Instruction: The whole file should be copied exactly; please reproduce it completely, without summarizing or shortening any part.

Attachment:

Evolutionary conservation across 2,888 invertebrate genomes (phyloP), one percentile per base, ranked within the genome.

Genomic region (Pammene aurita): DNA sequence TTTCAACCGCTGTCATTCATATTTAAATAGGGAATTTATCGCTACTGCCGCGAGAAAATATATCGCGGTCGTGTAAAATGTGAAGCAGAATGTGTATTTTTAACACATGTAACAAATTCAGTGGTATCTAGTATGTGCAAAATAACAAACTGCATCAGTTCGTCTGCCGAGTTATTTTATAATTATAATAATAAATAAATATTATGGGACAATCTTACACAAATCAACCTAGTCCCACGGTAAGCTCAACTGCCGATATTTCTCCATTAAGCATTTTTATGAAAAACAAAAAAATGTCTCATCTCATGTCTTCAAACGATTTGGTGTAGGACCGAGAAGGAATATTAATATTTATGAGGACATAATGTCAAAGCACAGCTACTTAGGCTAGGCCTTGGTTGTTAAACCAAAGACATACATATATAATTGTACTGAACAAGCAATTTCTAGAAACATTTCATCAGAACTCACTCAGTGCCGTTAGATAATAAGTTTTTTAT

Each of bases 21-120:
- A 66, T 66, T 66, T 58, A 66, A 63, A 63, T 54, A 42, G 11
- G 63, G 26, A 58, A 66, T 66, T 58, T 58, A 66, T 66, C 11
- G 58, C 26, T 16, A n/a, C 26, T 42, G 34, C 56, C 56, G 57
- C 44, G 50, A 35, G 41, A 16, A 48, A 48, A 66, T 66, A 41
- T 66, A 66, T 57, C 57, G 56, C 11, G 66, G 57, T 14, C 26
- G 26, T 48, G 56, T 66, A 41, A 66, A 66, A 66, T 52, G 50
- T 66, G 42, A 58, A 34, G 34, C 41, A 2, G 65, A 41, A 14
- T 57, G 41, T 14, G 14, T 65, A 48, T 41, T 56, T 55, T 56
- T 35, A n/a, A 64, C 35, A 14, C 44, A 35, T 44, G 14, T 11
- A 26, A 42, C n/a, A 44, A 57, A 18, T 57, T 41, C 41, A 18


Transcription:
Evolutionary conservation across 2,888 invertebrate genomes (phyloP), one percentile per base, ranked within the genome.

Genomic region (Pammene aurita): DNA sequence TTTCAACCGCTGTCATTCATATTTAAATAGGGAATTTATCGCTACTGCCGCGAGAAAATATATCGCGGTCGTGTAAAATGTGAAGCAGAATGTGTATTTTTAACACATGTAACAAATTCAGTGGTATCTAGTATGTGCAAAATAACAAACTGCATCAGTTCGTCTGCCGAGTTATTTTATAATTATAATAATAAATAAATATTATGGGACAATCTTACACAAATCAACCTAGTCCCACGGTAAGCTCAACTGCCGATATTTCTCCATTAAGCATTTTTATGAAAAACAAAAAAATGTCTCATCTCATGTCTTCAAACGATTTGGTGTAGGACCGAGAAGGAATATTAATATTTATGAGGACATAATGTCAAAGCACAGCTACTTAGGCTAGGCCTTGGTTGTTAAACCAAAGACATACATATATAATTGTACTGAACAAGCAATTTCTAGAAACATTTCATCAGAACTCACTCAGTGCCGTTAGATAATAAGTTTTTTAT

Each of bases 21-120:
- A 66, T 66, T 66, T 58, A 66, A 63, A 63, T 54, A 42, G 11
- G 63, G 26, A 58, A 66, T 66, T 58, T 58, A 66, T 66, C 11
- G 58, C 26, T 16, A n/a, C 26, T 42, G 34, C 56, C 56, G 57
- C 44, G 50, A 35, G 41, A 16, A 48, A 48, A 66, T 66, A 41
- T 66, A 66, T 57, C 57, G 56, C 11, G 66, G 57, T 14, C 26
- G 26, T 48, G 56, T 66, A 41, A 66, A 66, A 66, T 52, G 50
- T 66, G 42, A 58, A 34, G 34, C 41, A 2, G 65, A 41, A 14
- T 57, G 41, T 14, G 14, T 65, A 48, T 41, T 56, T 55, T 56
- T 35, A n/a, A 64, C 35, A 14, C 44, A 35, T 44, G 14, T 11
- A 26, A 42, C n/a, A 44, A 57, A 18, T 57, T 41, C 41, A 18